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After Hours (Scorsese Collection) (DVD)
When an uptown New Yorker innocently meets a downtown girl, he's uncontrollably drawn into a vortex of wild, malevolent and paranoid adventures After Hours. Paul Hackett's (Griffin Dunne) terrible night happens in the SoHo area of downtown Manhattan when he goes to keep a date with Marcy (Rosanna Arquette). Nothing in his humdrum life as a word processor has prepared him for his surreal encounters with Marcy; her far-out artist roommate Kiki (Linda Fiorentino); cocktail waitress Julie (Teri Garr); ice cream vendor Gail (Catherine O'Hara); June (Verna Bloom), who lives in the basement of a nightclub; and Mark (Robert Plunket) who is ripe for his first gay experience. Now, Paul longs only for the safety of his upper-East Side apartment ... but will he ever make it home?]]>
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Top customer reviews
a bunch of other people and Griffin Dunne [who I didn't know] in the lead role as Paul Hackett, a guy with a boring programming job in NYC
who dreams of starting a magazine for aspiring writers.
Scorsese struck on this in a period of gloom. He had been working on a big and serious movie, "The Last Temptation of Christ", but ended
up in such a disagreement with the studio over budget that he set aside the film, after putting a lot of energy into it. No doubt the studio feared it was going to be a loser. So Scorsese decided to look toward smaller, independent producers and a smaller-budget film. He struck on this script, which Tim Burton was interested in directing, but as soon as Scorsese said he'd like to do it, Burton immediately bowed out.
This apparently started as a long stand-up monologue by an actor named Joe Frank. From there, it was converted into a film script by Joseph Minion, aptly titled, "A Night in Soho". Scorsese made a few more alterations including the final title, "After Hours". This was the first fiction work by Scorsese in a decade which did NOT use Robert De Niro as an actor. Interesting factoid.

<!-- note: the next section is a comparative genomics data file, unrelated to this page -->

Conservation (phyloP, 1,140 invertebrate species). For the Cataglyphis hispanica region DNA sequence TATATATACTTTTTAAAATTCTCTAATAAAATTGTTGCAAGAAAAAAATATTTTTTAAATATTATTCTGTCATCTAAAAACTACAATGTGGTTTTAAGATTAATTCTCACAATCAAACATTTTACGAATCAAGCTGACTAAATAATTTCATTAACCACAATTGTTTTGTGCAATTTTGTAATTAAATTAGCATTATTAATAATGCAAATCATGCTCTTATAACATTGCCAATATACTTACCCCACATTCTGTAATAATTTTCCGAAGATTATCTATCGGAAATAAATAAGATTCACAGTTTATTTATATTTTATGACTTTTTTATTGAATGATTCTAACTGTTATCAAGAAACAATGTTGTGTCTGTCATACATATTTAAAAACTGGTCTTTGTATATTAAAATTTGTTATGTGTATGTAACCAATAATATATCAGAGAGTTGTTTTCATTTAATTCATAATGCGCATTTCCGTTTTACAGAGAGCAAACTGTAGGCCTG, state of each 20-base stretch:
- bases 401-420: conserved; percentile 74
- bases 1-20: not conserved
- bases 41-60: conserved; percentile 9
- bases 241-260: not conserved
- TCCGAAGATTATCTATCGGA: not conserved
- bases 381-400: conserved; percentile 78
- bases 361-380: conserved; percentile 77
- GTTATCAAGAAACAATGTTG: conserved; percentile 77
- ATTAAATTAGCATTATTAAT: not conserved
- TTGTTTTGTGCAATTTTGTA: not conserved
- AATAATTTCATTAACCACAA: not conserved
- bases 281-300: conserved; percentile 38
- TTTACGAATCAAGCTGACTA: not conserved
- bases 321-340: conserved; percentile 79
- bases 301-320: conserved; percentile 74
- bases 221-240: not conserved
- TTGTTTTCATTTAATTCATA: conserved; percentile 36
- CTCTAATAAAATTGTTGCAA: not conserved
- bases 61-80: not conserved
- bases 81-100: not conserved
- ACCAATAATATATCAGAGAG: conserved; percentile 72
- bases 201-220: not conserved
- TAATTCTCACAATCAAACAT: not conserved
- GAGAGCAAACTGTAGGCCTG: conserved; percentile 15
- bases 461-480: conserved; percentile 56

Audiences were underwhelmed and it only grossed about $10 million on release. Critics were impressed. Roger Ebert gave it 4 out of 5 stars and commented that it was one of the best films of the year, and demonstrated Scorsese's combining of "comedy, satire, unrelenting pressure and a pervasive feeling of paranoia." Scorsese actually got "best director" at Cannes Film Festival for this, and it has a very strong rating of 90% positive on Rotten Tomatoes. It became something of a cult classic.
Although it was made in 1985, it makes heavy use of pop tunes circa 1950's or so, all of which are incongruously happy and romantic.
The story is so peculiar that in some respects it resembles a dream--one of those disturbing but not-exactly-nightmare dreams that you'd like to wake up from, but just go on and on, and you're stuck trying to resolve the same unresolvable situation.
Paul Hackett, the young programmer with grandiose dreams, leaves work and stops at a nondescript, almost empty diner for something to eat. There he meets a rather attractive blonde [Arquette] who chats with him about the book he's reading [Tropic of Cancer] and comes up with a reason
to give him her telephone number. Returning to his apartment, alone, he calls her up and she invites him to stop over at the apartment she's sharing with a female friend, a sculptor. He hops in a cab and his "nightmare" begins.
Everything imaginable goes wrong, in rather hilarious ways, but this acting is all done very straight-faced. There is no slapstick about the humor here. It falls into the genre of "black humor". To try to go into the plot at all would sort of spoil viewing it. He stumbles from one bizarre situation into another, and though at first they all seem unrelated, gradually we see that actually they all ARE related, in some way or another.
One scene, in which Hackett is arguing with a bouncer about why he can't be let into a nightclub, was inserted by Scorsese based on a scene from Franz Kafka's "The Trial", a great literary classic of deeply dark comedy. That scene involved the protagonist's interminable wait for proceedings to actually begin. Scorsese inserted it here as a memo about his interminable struggle with Paramount over "Last Temptation of Christ", and it fits
perfectly into this story line too.
Additional fun fact: Scorsese inserts himself into the film too, in a bit part (the way Hitchcock and I think Tarentino often do).
My inclination while I was watching it was to wonder why I was sticking with it, but I could not resist finding out how this thing was going to end. When it finally ended I had to admit it was one of the more interesting films I've seen recently. I give it an A-.